By Pam Martens: March 14, 2019 ~
A crony Federal regulator, or one perceived to be captured by the industry it polices, will eventually doom consumer confidence in the products and services of the industry to which it provides oversight.
President Obama appointed Mary Jo White to serve as his Securities and Exchange Commission Chair for the final term of his presidency. White and her husband both worked for large law firms that together had represented every major Wall Street bank – the same ones that had created the largest financial collapse since the Great Depression in 2008. White’s supervision of Wall Street was so derelict that Senator Elizabeth Warren sent her a scathing 13-page critique of her performance.
Warren called out the SEC’s practice of settling the vast majority of cases without requiring meaningful admissions of guilt and White’s repeated recusals from investigations because of her prior employment (and her husband’s current employment) at law firms representing Wall Street. The New York Times reported in 2015 that the conflicts of White and her husband had resulted in her recusing herself “from more than four dozen enforcement investigations.” Although White had represented to Congress in a written letter that she would be retiring from her law firm upon confirmation as SEC Chair, she went back to that law firm, Debevoise & Plimpton, and now leads its Strategic Crisis Response and Solutions Group.
After its grossly negligent oversight of Wall Street going into the epic financial crash of 2008, Congress gave the Federal Reserve an increased supervisory role in the Dodd-Frank financial reform legislation of 2010. But during the entire two terms of Obama’s presidency, he never appointed a Vice President for Supervision of the banks at the Fed as he was required to do under the law. Instead, he allowed the Fed to outsource supervision to the crony folks at the New York Fed. The President of the New York Fed at the time of the crash, Tim Geithner, was elevated by Obama to be his Treasury Secretary and to sit at the head of the Financial Stability Oversight Council, a new body created under the Dodd-Frank legislation to, ostensibly, provide a further layer of oversight to the big banks.
Trump has carried on Obama’s tradition, putting Jay Clayton in as head of the SEC. As we previously reported, Clayton had represented 8 of the 10 largest Wall Street firms in the three years prior to his nomination.
The public has been repulsed by Wall Street’s ongoing serial crimes and its lapdog regulators. Wall Street today ranks as one of the least trusted industries in America. Two of the biggest banks on Wall Street, both more than a hundred years old, have become felons for the first time in their century of existence. JPMorgan became a double-count felon in 2014 over its role in the Bernie Madoff Ponzi scheme and a single-count felon again in 2015 for its role in the rigging of foreign currency exchange trading. Citigroup became a felon in 2015 in the Forex matter. Both banks pleaded guilty to the counts brought by the U.S. Department of Justice.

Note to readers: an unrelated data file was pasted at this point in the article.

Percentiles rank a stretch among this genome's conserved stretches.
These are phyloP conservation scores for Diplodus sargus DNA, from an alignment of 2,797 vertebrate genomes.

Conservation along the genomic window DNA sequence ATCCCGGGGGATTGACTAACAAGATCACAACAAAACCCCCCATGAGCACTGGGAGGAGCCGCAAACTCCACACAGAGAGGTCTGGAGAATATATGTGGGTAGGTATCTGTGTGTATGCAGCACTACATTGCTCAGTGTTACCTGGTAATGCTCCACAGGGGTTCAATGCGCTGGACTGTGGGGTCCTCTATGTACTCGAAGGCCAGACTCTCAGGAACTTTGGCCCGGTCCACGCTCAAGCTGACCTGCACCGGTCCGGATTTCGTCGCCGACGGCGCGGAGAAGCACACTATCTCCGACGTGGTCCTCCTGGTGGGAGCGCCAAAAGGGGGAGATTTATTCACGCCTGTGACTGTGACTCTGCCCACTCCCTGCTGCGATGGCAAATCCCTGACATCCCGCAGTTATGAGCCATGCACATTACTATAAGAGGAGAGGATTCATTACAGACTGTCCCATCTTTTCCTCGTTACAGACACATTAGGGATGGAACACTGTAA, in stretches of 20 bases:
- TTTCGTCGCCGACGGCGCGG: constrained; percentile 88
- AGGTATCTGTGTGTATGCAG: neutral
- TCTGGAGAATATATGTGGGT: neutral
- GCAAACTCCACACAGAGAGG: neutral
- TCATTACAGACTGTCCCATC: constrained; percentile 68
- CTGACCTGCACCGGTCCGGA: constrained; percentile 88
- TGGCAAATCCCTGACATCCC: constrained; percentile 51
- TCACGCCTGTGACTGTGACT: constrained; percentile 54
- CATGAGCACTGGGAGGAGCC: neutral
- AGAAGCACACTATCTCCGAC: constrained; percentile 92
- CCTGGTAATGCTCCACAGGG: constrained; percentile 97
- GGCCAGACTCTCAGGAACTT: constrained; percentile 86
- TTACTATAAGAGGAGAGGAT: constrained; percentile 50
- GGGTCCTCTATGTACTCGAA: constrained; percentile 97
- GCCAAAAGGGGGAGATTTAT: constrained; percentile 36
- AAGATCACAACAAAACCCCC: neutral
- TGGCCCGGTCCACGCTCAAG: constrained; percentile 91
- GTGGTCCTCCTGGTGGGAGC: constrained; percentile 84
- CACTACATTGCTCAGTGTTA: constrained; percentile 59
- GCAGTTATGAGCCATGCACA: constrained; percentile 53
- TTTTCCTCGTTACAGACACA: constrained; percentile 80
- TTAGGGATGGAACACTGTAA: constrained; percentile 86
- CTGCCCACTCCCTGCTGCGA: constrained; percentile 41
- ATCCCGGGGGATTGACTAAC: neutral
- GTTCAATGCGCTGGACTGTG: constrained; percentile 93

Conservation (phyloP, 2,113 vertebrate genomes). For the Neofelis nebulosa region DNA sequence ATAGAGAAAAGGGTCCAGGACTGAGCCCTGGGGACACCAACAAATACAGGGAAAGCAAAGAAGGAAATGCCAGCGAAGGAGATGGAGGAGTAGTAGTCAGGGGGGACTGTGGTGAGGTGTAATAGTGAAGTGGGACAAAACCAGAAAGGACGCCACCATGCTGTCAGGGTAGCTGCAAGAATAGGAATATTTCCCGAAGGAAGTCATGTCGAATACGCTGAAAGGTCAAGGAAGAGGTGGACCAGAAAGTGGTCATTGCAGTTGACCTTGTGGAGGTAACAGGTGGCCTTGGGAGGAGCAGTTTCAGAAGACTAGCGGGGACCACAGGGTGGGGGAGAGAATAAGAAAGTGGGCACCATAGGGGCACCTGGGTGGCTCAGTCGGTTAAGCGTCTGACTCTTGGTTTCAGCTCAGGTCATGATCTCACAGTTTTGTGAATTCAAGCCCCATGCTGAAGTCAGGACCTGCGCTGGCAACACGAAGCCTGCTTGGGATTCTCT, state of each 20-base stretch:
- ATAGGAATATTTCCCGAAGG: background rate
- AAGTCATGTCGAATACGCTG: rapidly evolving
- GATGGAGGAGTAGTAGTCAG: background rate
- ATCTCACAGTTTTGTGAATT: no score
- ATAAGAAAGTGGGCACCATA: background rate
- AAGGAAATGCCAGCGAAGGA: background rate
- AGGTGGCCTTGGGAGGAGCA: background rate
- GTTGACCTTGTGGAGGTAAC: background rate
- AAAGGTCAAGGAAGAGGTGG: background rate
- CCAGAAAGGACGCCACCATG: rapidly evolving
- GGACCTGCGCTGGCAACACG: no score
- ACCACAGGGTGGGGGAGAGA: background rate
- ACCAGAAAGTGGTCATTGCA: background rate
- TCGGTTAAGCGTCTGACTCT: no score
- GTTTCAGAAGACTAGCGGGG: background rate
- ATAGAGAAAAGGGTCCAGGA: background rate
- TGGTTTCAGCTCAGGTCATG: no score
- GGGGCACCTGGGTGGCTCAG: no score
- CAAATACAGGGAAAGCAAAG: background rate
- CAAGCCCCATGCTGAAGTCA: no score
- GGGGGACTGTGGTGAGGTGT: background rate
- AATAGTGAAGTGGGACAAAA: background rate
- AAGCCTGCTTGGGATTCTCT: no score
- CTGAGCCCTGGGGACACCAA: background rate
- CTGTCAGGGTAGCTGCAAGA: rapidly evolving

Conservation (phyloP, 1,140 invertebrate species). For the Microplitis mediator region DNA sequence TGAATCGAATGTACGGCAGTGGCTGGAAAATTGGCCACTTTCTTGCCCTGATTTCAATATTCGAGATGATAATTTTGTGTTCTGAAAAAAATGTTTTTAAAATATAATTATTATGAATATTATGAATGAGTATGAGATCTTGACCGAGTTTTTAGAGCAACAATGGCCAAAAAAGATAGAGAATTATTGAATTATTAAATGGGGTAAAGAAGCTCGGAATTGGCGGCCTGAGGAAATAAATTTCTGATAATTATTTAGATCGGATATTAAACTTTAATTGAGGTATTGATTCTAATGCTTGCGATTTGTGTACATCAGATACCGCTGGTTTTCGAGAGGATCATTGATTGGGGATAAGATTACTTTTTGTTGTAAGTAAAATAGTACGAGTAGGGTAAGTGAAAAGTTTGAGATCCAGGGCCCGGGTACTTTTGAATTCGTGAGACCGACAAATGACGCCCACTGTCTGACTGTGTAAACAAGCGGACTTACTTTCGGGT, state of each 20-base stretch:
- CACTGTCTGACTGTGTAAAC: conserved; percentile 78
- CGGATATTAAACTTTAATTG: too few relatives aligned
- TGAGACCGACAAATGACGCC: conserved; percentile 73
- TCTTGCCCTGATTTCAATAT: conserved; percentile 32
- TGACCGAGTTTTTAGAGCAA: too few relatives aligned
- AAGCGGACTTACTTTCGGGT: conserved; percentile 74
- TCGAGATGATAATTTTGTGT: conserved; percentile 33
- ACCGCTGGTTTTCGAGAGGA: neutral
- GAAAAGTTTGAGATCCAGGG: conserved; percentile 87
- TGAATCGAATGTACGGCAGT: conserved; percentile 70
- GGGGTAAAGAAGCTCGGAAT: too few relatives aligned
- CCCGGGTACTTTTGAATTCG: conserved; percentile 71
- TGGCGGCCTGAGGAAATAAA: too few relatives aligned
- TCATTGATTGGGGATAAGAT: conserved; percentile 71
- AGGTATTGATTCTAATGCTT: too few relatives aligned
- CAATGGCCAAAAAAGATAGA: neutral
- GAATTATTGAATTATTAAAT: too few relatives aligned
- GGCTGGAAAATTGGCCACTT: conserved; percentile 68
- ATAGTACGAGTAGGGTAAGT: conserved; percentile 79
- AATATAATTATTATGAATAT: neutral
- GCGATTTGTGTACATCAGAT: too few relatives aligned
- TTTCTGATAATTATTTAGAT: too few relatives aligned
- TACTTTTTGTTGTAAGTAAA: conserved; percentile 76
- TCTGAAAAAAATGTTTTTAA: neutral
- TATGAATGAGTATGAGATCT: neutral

Wall Street is one of the most important industries in America and trust in it has been vastly diminished around the world and by consumers at home. Now, the question becomes will another critical U.S. industry fall victim to a crony regulator.
Early last year, media reported that President Trump was considering his personal pilot, John Dunkin, to head the Federal Aviation Administration (FAA) – an agency with 45,000 employees and a $17.5 billion budget. When Trump received pushback from members of Congress, that idea was dropped. Since then, the job has been filled on an acting basis by Dan Elwell, who had previously worked for Airlines for America, a lobbying organization.
Since Sunday, Boeing’s reputation seems to be following the trajectory of Wall Street – in no small part because the FAA didn’t immediately ground its 737 Max airplanes in the U.S. after one operated by the Ethiopian Airlines Group crashed minutes after takeoff on Sunday, March 10, killing all 157 people on board. That followed an eerily similar crash on October 29, 2018 by a Lions Air flight in Jakarta, Indonesia that killed all 189 passengers and crew on board when it plunged into the sea shortly after takeoff.
Instead of immediately grounding the 737 Max, on Monday, March 11, according to CNBC, the FAA told international airlines that the 737 Max remained airworthy. But also on Monday, both the Civil Aviation Administration in China and Indonesia regulators grounded the 737 Max in their countries.
On Tuesday, in a major embarrassment to the FAA, considering what it had said just the day before, the European Union Aviation Safety Agency grounded the 737 Max across Europe. The ban included suspending all foreign airlines from operating the jet into, within, or out of the European Union. In other words, it didn’t want the plane over its cities, buildings or people.
On Wednesday, March 13, Canada banned the 737 Max planes, citing similarities between the Ethiopian and Lion Air crashes. There were 45 countries that had banned the plane before the FAA decided to act yesterday.
According to FAA data, there are 74 such planes registered in the U.S. and a worldwide fleet of 387. Boeing, however, is desperate to limit the damage to the plane’s reputation because it has about $600 billion in orders for approximately 5,000 of that model plane.
Since closing at $422.54 last Friday, Boeing’s stock has lost approximately $26 billion in the market value of its shares, trading intraday this morning at $374.
All of this is proving, once again, that deregulation and crony regulators are not good for business but, instead, undermine the public’s confidence that is vital to sustaining America’s competitive edge.